Updated: August 17, 2013 6:49AM
Evergreen Park trustees on Monday night rejected a proposed prohibition on assault weapons after hearing from several gun advocates who urged them to not approve the measure.
Several sportsmen, competitive shooters and defenders of the Second Amendment requested that the village board not take action to ban a wide variety of rifles, pistols and shotguns. No one spoke in support of prohibiting the guns
A provision of the state’s new concealed-carry law gives home-rule communities — mostly those with populations of 25,000 or more —until July 19 to ban assault weapons within their borders. Homewood, Hazel Crest and Calumet Park are the only towns in the Southland so far to do so.
“The people didn’t want this. Tonight they were heard,” Mayor James Sexton said.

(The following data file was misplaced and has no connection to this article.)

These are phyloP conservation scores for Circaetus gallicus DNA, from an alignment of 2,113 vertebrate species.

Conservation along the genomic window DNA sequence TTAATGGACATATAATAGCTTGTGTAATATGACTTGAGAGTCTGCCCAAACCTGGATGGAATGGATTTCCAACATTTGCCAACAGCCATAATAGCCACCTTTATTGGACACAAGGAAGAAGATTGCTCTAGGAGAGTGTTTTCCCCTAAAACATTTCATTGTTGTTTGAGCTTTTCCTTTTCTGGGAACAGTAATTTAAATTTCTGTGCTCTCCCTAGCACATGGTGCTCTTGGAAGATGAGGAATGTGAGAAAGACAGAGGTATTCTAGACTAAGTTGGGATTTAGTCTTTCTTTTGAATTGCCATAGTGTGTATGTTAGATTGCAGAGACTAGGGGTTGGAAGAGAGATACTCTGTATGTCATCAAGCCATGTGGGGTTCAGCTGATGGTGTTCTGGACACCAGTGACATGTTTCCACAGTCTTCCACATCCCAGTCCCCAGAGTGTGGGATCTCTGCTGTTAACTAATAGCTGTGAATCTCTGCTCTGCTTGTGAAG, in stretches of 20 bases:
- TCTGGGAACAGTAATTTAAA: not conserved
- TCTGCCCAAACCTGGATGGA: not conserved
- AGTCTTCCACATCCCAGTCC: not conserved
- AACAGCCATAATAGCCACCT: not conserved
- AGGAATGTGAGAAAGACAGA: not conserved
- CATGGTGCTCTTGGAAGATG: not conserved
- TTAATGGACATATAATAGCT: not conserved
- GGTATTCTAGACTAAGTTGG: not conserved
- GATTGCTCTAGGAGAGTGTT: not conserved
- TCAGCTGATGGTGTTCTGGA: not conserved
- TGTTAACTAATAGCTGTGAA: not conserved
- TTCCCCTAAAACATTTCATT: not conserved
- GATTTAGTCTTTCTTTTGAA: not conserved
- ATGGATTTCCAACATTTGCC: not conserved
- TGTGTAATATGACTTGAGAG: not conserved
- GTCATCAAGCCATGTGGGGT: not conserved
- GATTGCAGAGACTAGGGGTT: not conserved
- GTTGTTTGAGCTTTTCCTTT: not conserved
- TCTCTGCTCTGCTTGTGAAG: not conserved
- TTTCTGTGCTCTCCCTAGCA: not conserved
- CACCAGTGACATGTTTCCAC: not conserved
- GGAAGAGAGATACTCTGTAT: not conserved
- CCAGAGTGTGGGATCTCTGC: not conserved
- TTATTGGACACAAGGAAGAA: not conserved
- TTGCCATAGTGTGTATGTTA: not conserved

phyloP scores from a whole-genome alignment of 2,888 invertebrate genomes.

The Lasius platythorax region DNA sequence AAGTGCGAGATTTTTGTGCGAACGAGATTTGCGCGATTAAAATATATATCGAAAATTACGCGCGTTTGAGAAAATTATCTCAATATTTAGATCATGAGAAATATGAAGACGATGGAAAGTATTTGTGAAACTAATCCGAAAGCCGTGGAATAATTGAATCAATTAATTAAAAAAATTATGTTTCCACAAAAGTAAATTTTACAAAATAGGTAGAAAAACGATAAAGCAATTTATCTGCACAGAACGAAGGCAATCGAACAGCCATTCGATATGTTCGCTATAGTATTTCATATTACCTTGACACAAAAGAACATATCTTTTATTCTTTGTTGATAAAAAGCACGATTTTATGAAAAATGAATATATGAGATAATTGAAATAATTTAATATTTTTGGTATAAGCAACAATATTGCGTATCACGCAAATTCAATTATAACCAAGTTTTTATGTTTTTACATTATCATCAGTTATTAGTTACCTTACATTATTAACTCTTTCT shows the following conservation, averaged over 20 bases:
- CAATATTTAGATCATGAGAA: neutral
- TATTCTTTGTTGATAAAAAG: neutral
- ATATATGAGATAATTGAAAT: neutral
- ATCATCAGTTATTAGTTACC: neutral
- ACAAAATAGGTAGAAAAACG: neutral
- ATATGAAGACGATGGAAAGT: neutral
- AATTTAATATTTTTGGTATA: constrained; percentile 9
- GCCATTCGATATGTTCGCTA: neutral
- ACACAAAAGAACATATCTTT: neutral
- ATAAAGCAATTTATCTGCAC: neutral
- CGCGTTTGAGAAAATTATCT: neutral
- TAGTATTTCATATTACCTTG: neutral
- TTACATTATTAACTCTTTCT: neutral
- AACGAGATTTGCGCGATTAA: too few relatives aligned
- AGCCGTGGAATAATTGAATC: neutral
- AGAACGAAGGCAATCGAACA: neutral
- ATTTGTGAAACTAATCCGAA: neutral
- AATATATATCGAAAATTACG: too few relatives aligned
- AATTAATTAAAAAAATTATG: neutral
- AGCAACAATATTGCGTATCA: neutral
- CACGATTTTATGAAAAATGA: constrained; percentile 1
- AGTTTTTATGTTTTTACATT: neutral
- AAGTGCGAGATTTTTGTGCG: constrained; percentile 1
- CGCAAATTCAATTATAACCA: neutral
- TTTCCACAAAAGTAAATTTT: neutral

Sexton said towns would not be in a position to create a patchwork of local laws banning assault guns if Cook County or the state would outlaw such dangerous weapons.
“We shouldn’t be sitting here talking about this,” he said. “The state, as I said, has not acted.”
Opponents of such a ban asked trustees a variety of questions about the proposal, with some suggesting that trustees were ill-informed about the effects of prohibiting the guns.
“It seems that none of you are qualified, with all due respect,” Harry Galinski, a Chicago resident, said.
The proposed ordinance described an assault weapon as a “semiautomatic rifle that has the capacity to accept a large-capacity magazine detachable or otherwise.”
Larry Merchantz, a veteran and a retired police officer, said the prohibition would prevent him from owning the rifles that he uses in competitive shooting.
“I don’t see a need for a ban like this,” Merchantz said. “It will ban, in effect, rifles that are used in competition. I certainly understand the board’s concerns. Don’t ban (the rifles) that are used in competition.”
Opponent John Young said the ban is not appropriate for a working-class community like Evergreen Park.
“All the communist, leftie communities up north are doing this,” Young told the board. “This is a mistake you’re making. You’re ill-informed.”